1. Introduction
      1. Evolution of Healthcare Analytics
      2. Know Your Numbers
      3. Develop Behavioral Interventions
      4. Set Goals to Drive Change

    2. Research Methods
      1. Reliability
      2. Validity
      3. Scales of Measurement
      4. Sampling Techniques
      5. Research Methodology

    3. Statistical Analysis
      1. Alpha and Type I Error
      2. Beta and Type II Error
      3. Power
      4. Statistical Significance vs Clinical Significance
      5. Descriptive/Inferential Statistics
      6. Measures of Central Tendency
      7. Measures of Dispersion
      8. Parametric/Non-Parametric Statistics
      9. Bridging the Gap between Statistical Methods and Healthcare
      10. Run Charts
      11. Control Charts

    4. Mortality and Readmission
      1. Process and Outcome Metrics
      2. Run/Control Chart Contradiction
      3. Methodologically Testing Your Creativity with Data
      4. Run Charts Methodology
      5. Control Chart Methodology

    5. Patient Satisfaction
      1. Press Ganey
      2. Patient Experience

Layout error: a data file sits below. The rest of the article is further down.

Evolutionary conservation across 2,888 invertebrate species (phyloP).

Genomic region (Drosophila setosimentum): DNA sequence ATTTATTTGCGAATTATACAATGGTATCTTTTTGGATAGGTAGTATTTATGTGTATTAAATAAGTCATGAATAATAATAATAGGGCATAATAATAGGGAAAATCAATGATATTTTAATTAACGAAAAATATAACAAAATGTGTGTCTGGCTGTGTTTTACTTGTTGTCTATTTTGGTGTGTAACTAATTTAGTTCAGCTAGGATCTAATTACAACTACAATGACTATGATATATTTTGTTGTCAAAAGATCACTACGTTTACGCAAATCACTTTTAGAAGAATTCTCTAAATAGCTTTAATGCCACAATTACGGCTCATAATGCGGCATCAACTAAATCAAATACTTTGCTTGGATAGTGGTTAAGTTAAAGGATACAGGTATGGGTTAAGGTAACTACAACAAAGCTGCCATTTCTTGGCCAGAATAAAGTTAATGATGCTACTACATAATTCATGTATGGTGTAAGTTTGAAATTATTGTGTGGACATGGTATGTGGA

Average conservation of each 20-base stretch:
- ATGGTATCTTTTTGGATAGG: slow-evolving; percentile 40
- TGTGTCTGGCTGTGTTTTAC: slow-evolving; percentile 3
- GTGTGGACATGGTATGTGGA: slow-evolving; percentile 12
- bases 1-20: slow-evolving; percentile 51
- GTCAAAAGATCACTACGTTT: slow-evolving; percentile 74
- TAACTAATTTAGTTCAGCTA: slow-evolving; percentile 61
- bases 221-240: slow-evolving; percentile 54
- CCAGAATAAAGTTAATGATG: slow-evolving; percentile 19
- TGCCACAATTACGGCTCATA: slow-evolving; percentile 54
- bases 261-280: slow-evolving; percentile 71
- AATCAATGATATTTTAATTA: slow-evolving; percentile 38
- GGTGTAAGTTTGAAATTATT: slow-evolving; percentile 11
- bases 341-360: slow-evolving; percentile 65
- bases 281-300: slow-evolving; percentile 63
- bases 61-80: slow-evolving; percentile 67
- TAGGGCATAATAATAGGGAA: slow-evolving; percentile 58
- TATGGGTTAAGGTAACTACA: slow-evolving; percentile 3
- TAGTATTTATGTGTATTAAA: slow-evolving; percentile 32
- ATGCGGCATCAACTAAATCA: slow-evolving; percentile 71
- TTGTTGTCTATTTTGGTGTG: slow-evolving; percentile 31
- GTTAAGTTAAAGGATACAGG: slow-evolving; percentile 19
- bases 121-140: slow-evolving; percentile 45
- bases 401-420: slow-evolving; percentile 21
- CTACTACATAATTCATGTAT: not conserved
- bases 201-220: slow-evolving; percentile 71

3. Behaviors and State of Mind
      4. Survey Methodology
      5. HCAHPS Survey
      6. Results

    6. AHRQ Safety Survey
      1. Why Focus on Patient Safety
      2. Survey Methodology
      3. AHRQ Hospital Survey Methodology

    7. The Past, Present, and Future
      1. Government initiatives/programs
      2. Core Measures and Bundled Treatments
      3. Methodology
      4. Infection/Safety Domain Methodology

    8. CMS STAR rating
      1. Composite an Summary Scores
      2. Process and Outcome Metrics
      3. CMS Star Rating Methodology
      4. Statistical Concepts
      5. CMS Star Statistical Methodology

    9. CMS Hospital Compare
      1. Methodology
      2. Methodology of Data Definitions
      3. Methodology of Statistics

    10. Turn Data Into Action
      1. The Art of a Question
      2. Step Back and Don’t Jump to Conclusions
      3. Think Methodologically
      4. Analyze the Metric
      5. Test Your Creativity with Understanding the Data
      6. Insights – Use the Skills Learned to Question What You See
      7. Search for the Critical Questions to Ask